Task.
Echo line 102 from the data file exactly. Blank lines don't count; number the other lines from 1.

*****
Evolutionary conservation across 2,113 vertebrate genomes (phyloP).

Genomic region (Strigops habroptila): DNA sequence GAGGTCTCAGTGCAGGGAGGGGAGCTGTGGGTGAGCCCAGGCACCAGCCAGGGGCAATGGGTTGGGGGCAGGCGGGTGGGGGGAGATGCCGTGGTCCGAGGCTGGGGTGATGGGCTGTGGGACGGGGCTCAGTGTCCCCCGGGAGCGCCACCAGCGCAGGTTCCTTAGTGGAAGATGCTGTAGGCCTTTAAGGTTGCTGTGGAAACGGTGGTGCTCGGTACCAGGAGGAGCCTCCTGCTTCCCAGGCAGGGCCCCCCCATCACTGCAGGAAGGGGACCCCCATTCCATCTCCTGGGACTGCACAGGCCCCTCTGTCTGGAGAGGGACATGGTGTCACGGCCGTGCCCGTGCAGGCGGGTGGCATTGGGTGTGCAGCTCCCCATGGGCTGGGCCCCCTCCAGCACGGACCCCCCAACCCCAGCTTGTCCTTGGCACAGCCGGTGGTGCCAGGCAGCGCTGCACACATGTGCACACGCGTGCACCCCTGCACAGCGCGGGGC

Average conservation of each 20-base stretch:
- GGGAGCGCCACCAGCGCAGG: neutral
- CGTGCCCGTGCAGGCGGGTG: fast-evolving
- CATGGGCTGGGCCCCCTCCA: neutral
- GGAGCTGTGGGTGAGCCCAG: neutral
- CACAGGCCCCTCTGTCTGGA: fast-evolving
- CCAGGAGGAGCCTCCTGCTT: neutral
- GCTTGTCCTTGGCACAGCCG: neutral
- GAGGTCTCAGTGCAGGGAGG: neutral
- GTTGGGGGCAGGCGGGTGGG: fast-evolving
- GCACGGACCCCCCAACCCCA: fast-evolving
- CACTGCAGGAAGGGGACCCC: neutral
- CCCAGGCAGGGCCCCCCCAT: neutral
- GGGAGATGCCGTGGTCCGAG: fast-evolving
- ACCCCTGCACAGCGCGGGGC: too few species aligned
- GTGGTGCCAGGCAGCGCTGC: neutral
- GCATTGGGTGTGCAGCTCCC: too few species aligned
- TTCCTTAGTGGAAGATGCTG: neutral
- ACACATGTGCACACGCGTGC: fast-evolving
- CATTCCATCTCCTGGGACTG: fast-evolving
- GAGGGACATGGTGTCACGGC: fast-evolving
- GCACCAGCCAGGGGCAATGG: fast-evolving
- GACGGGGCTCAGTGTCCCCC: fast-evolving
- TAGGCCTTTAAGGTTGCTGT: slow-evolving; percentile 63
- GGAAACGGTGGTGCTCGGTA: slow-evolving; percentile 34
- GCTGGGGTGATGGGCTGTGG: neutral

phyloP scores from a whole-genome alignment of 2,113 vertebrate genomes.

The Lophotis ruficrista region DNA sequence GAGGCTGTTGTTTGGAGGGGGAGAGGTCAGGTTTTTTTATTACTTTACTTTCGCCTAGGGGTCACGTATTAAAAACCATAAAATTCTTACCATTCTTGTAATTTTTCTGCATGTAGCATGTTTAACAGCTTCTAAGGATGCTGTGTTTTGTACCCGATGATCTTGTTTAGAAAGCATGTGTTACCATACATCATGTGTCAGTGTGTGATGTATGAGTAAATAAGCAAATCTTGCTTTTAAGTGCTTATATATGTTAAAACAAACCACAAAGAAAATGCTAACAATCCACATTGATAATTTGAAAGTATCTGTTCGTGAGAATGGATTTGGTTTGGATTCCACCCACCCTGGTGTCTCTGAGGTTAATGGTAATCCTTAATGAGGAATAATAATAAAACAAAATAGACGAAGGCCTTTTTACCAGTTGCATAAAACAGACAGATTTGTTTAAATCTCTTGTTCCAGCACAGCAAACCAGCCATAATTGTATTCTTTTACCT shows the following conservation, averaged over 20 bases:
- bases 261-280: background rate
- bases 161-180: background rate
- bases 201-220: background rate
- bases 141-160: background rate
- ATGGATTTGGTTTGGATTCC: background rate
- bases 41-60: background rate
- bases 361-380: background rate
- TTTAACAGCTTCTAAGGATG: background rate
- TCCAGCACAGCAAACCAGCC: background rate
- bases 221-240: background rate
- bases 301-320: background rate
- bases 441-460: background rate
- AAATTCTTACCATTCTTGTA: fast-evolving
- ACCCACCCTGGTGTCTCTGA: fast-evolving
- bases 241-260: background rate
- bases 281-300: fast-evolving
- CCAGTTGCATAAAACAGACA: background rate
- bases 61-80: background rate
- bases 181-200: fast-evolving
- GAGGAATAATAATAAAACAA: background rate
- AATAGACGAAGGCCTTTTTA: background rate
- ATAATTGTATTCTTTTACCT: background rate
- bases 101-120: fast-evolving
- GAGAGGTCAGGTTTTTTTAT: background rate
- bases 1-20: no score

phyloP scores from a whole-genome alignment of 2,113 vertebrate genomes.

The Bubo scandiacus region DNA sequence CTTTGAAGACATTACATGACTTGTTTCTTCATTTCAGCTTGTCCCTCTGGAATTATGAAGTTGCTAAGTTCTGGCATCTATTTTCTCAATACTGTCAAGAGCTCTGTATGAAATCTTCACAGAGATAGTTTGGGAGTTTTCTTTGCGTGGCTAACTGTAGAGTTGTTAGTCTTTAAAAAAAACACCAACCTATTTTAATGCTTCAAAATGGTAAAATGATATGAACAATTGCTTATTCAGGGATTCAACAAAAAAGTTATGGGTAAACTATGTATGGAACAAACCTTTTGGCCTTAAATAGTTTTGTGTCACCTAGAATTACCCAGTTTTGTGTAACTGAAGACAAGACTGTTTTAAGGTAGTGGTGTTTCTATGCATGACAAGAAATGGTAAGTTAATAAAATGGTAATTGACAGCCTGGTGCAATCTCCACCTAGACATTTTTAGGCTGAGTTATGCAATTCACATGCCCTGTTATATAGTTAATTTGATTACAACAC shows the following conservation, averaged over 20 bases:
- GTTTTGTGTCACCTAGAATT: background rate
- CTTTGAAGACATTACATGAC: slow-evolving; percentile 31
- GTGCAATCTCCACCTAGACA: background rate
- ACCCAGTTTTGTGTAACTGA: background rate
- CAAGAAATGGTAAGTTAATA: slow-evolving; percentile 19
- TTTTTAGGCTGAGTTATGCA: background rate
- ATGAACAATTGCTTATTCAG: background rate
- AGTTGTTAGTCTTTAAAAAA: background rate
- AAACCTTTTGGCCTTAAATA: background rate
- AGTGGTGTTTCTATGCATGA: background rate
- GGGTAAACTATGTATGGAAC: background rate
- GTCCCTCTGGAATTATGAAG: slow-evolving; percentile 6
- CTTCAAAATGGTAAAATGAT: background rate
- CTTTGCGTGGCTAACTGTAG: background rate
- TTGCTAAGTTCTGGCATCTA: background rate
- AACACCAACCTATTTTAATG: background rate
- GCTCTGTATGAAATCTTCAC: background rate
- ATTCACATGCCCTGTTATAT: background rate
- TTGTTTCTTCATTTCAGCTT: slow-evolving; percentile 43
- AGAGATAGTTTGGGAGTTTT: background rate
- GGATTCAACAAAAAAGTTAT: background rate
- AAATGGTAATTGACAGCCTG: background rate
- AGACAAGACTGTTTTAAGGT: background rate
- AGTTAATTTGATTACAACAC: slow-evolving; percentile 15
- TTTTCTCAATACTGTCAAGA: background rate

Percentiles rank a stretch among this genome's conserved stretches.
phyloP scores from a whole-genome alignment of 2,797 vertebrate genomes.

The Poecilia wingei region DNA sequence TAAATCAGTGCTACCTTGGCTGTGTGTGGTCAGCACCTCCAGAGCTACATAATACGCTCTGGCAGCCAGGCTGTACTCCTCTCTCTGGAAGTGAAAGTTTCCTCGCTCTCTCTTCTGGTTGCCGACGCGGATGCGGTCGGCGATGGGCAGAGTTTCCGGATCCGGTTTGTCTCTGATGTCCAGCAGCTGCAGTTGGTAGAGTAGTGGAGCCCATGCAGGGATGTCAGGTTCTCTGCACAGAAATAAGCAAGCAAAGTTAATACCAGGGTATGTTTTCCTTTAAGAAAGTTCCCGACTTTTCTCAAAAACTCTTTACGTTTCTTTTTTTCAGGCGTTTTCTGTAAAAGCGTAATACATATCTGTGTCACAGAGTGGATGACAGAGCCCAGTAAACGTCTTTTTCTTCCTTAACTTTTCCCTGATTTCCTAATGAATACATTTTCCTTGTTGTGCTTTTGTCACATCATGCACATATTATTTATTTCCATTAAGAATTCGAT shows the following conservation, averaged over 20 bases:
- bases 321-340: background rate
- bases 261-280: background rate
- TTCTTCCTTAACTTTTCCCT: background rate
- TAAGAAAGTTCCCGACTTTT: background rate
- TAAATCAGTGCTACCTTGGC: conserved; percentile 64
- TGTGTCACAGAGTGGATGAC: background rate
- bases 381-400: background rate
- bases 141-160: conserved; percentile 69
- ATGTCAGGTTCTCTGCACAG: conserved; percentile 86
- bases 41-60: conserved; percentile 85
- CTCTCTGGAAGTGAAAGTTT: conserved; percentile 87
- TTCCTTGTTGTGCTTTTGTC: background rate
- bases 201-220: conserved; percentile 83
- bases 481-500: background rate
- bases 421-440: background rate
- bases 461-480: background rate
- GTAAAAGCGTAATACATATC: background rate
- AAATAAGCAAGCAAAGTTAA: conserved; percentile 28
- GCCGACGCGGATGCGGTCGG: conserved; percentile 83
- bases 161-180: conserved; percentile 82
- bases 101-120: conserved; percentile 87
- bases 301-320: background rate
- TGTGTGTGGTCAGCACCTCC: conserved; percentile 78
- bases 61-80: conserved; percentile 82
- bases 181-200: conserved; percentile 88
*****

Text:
- GTAAAAGCGTAATACATATC: background rate